Telling the Story
Over the years I've encouraged pastors to follow a practice I learned from one of my mentors early in ministry. It's the practice of using the time of the offering to "tell the story." Here's a suggestion to introduce the offering this Sunday:
We are blessed by the ministry and leadership of the bishops of our jurisdiction. During this time of transition we give thanks for the leadership of Bishop Hoshibata over the past 8 years, and look forward to the leadership that Bishop Hagiya will provide. Our bishops are supported through our Shared Giving.
Today as we bring our gifts, tithes and offerings, let’s do so in celebration of the visionary leadership our bishops bring.
Awareness and Action
In their 2009 pastoral letter, "God's Renewed Creation: Call to Hope and Action" our Bishops stated:
"We pray that God will accept and use our lives and resources that we rededicate to a ministry of peace, justice, and hope to overcome poverty and disease, environmental degradation, and the proliferation of weapons and violence...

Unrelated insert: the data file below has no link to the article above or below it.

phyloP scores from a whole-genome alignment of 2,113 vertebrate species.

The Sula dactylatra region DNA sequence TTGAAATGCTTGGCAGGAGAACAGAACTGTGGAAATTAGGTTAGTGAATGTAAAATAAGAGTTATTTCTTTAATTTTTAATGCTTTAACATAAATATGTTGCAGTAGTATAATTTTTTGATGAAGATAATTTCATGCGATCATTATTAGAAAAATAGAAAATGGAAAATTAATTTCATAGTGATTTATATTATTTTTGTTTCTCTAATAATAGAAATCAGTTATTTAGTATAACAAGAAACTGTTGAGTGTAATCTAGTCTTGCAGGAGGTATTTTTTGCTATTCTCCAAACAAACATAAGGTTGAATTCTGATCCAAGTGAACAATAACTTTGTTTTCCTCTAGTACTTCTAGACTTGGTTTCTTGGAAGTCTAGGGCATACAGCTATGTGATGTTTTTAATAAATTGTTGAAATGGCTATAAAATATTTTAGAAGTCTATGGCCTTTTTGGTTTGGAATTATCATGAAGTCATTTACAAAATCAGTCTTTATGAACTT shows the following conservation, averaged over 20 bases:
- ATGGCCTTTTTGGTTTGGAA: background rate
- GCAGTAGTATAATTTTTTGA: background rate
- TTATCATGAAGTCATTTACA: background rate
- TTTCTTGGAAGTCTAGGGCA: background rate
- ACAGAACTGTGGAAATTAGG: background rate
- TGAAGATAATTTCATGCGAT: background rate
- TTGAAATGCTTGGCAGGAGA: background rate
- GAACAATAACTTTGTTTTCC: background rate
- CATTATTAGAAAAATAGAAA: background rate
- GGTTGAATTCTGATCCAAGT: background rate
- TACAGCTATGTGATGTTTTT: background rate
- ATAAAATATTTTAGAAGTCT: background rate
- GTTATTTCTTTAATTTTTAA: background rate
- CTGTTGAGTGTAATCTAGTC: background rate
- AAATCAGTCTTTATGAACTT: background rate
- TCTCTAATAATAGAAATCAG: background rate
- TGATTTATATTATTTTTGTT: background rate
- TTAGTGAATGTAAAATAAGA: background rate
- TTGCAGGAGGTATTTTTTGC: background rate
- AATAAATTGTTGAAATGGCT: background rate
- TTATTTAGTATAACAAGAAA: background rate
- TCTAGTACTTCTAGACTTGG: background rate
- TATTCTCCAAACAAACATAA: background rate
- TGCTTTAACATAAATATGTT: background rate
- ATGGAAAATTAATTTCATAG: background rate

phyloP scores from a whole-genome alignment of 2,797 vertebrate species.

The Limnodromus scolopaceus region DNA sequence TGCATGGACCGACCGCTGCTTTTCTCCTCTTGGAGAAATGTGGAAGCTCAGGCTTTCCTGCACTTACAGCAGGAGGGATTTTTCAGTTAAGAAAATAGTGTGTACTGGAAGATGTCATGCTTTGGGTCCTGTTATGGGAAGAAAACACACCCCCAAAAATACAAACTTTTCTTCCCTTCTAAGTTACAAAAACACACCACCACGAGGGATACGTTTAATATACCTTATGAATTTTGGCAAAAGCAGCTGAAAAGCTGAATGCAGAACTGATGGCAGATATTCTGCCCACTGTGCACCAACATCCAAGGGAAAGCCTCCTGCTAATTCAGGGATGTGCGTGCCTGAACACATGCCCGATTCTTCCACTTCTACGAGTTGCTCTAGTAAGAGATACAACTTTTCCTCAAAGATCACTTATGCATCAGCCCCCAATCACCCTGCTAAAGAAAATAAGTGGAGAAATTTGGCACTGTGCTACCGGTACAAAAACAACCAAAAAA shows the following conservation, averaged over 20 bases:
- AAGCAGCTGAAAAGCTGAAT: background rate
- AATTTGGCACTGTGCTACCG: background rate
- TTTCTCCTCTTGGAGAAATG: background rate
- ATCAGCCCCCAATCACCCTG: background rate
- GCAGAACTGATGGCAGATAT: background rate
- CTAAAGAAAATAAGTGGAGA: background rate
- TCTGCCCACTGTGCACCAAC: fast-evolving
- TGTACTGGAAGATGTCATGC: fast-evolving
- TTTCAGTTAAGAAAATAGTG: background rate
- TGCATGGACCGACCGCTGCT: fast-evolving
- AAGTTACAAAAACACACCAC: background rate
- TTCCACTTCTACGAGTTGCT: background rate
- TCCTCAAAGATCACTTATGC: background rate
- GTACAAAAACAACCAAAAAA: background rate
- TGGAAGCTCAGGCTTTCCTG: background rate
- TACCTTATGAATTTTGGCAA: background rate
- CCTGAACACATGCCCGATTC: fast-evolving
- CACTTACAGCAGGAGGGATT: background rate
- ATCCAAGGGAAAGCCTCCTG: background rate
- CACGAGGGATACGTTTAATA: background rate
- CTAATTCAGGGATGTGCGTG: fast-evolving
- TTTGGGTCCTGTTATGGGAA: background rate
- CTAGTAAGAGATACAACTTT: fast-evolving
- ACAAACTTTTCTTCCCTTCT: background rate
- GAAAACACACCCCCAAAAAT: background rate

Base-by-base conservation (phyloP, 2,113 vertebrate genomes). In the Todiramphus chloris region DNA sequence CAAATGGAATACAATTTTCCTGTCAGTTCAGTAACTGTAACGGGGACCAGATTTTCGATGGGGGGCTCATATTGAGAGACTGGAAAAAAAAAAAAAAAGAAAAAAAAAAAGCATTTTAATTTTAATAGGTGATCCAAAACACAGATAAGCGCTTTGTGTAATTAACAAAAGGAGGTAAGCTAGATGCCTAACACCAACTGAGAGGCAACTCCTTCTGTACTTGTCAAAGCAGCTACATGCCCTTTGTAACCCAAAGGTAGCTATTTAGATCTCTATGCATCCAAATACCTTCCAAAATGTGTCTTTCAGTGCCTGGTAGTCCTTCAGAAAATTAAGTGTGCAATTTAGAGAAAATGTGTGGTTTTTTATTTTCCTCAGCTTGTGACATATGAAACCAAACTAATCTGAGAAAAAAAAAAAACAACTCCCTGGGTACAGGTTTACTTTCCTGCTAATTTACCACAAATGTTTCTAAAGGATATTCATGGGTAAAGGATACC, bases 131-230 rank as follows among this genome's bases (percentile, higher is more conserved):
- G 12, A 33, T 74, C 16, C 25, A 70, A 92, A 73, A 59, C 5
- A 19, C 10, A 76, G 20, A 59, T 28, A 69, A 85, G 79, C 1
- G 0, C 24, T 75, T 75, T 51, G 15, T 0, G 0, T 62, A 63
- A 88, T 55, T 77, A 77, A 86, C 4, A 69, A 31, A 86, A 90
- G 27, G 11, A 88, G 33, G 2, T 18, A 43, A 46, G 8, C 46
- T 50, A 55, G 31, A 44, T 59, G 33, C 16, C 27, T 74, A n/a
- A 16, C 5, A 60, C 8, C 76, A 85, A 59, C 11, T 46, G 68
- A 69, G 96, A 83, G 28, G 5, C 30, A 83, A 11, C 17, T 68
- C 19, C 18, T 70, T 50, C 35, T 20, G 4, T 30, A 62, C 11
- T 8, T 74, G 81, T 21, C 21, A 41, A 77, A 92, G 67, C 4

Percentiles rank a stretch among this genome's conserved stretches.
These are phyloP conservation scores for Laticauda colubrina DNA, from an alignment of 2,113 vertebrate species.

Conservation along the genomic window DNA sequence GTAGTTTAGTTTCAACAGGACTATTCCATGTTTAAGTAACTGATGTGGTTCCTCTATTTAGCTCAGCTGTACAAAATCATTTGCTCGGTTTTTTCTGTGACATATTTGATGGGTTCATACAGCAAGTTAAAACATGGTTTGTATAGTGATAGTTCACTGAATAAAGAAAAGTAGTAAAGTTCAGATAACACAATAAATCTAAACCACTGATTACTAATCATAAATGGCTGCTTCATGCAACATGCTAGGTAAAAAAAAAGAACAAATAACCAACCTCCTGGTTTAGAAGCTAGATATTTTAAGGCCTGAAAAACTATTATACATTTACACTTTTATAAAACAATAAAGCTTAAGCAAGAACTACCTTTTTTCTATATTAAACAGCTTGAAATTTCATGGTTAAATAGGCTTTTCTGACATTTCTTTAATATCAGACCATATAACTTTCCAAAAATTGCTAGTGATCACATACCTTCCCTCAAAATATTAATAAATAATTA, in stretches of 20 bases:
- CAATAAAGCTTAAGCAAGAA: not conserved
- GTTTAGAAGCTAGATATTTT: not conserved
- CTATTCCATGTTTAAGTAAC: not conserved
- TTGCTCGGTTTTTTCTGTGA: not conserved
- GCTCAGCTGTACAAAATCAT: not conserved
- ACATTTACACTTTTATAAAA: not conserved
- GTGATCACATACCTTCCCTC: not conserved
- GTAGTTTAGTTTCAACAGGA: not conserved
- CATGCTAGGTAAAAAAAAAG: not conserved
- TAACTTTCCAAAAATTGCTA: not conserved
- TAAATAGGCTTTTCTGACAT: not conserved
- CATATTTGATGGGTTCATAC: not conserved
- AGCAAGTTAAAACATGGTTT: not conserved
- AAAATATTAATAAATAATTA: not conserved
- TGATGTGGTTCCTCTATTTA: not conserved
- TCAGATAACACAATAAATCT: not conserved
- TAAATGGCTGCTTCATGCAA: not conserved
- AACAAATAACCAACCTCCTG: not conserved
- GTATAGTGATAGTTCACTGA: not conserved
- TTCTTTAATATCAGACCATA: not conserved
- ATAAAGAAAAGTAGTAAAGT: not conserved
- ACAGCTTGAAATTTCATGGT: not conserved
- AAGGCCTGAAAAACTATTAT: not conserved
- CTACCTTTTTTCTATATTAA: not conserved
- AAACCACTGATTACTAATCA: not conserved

Among the specific pledges is this:
"With God's help and with you as our witnesses:
[#4] We pledge to measure the 'carbon footprint' of our episcopal and denominational offices, determine how to reduce it, and implement those changes. We will urge our congregations, schools, and settings of ministry to do the same."
United Methodist Women have produced an excellent on-line resource for raising awareness of "carbon footprints" and tools for measuring them as individuals, congregations, communities, and Annual Conferences. This resource is divided into three sections: